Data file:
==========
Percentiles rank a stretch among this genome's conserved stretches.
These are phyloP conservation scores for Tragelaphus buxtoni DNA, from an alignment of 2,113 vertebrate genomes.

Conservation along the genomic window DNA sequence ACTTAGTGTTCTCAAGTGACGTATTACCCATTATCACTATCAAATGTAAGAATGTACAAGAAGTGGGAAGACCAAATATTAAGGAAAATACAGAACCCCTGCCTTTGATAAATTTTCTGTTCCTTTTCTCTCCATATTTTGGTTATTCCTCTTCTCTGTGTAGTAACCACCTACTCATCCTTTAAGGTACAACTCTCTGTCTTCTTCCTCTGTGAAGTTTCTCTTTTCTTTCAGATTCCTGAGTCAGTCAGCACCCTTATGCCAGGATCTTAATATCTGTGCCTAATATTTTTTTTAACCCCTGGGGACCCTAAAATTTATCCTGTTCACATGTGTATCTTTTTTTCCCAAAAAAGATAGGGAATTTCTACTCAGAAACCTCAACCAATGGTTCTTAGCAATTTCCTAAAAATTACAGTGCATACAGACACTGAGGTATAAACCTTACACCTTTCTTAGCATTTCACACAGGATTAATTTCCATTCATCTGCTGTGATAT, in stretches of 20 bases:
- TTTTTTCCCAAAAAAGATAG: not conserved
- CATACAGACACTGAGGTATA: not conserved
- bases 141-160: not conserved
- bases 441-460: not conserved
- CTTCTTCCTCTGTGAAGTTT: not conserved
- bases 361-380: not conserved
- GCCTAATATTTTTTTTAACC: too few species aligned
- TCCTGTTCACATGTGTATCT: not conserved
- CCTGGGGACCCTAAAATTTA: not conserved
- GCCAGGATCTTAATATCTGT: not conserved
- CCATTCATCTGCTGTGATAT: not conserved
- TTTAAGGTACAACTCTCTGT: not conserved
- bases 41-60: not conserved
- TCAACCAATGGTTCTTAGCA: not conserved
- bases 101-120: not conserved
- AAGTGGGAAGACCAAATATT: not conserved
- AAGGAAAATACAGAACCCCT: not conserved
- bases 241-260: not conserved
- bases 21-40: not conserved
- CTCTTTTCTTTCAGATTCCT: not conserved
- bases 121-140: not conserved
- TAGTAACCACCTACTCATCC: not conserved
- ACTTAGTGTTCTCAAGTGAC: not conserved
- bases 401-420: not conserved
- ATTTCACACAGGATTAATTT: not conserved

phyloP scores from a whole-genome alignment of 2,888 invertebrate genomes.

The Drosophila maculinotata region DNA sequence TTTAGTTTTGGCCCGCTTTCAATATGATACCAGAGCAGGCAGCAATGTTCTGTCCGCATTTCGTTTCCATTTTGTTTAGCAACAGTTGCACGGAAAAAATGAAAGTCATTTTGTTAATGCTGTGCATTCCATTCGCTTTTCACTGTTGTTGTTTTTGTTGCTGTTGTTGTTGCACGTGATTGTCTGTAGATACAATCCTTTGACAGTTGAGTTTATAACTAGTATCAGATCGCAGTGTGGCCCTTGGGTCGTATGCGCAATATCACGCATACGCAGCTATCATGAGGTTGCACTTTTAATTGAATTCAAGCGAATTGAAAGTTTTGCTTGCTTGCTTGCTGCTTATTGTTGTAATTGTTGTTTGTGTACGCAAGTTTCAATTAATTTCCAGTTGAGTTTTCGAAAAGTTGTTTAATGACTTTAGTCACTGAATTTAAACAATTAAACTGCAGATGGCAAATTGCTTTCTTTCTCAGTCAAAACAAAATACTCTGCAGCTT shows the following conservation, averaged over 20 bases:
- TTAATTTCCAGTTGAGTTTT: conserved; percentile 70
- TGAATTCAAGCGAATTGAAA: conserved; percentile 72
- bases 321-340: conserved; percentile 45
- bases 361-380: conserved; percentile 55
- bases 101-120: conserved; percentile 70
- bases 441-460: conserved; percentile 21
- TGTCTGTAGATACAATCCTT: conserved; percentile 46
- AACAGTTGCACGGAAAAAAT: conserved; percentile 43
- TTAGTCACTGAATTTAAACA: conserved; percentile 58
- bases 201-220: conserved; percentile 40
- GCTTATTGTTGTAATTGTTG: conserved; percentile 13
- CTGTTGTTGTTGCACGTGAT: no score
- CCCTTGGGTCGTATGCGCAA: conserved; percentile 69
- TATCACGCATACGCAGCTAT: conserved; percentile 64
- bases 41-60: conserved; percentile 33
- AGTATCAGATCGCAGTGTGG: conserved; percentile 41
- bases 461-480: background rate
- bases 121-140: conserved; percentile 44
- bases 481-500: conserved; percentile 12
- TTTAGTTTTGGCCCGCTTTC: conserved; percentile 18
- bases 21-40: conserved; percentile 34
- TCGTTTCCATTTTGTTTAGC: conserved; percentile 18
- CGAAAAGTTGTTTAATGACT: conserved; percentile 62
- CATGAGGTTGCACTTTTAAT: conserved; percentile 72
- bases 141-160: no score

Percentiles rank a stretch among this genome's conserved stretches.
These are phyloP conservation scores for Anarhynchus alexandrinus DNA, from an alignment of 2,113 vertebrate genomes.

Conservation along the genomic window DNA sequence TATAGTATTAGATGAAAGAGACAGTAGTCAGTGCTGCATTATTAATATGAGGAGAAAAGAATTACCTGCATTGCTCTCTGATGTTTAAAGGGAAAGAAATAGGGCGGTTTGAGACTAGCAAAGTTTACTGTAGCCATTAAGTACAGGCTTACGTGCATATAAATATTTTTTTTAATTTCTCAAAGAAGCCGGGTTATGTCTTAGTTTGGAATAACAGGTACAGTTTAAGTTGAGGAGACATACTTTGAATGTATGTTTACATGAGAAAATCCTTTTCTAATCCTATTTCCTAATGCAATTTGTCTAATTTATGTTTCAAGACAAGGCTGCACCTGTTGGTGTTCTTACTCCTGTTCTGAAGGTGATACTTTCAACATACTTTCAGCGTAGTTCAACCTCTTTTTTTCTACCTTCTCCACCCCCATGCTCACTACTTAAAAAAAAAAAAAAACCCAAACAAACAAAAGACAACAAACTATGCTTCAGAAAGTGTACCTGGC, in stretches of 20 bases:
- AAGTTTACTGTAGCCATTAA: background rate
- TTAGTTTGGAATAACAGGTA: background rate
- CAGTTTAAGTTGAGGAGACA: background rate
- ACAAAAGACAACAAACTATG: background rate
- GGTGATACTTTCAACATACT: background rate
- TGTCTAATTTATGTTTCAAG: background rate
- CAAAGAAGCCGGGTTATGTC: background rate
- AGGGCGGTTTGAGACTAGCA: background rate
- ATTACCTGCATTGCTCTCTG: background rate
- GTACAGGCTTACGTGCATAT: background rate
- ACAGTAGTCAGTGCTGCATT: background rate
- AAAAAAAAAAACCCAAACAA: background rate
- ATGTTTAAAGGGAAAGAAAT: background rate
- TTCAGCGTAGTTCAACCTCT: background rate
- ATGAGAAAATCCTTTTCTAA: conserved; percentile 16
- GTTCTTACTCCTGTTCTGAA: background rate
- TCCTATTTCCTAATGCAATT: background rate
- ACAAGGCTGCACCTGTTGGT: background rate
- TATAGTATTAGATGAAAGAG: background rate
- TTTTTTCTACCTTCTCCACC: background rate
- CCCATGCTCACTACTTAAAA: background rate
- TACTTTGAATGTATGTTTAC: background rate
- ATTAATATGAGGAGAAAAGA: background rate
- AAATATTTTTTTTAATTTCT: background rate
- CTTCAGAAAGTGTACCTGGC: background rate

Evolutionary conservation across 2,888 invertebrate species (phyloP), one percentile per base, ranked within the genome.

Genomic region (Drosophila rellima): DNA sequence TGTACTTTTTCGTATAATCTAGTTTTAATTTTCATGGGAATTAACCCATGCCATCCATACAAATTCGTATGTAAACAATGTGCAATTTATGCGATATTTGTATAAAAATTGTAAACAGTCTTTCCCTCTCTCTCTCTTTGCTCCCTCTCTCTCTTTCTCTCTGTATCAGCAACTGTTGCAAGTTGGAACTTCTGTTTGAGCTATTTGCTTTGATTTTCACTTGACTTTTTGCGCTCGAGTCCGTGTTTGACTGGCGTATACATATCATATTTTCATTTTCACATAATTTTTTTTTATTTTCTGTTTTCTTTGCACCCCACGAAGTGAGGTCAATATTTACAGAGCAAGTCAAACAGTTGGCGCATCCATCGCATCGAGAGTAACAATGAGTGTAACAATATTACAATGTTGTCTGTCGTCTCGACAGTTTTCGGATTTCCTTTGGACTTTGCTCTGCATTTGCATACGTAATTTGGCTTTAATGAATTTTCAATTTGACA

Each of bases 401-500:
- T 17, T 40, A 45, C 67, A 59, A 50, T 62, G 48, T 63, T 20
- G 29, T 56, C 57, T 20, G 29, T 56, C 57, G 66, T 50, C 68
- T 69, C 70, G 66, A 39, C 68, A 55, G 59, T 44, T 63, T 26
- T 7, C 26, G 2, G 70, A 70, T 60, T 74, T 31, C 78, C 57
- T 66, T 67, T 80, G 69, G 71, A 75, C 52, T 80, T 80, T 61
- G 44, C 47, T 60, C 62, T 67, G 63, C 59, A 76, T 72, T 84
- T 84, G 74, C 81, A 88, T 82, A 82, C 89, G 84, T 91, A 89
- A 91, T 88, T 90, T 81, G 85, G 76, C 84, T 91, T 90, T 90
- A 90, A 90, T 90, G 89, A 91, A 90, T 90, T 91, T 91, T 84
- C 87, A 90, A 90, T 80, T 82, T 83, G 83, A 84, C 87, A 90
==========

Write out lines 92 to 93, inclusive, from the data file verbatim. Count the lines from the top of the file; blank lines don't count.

- G 44, C 47, T 60, C 62, T 67, G 63, C 59, A 76, T 72, T 84
- T 84, G 74, C 81, A 88, T 82, A 82, C 89, G 84, T 91, A 89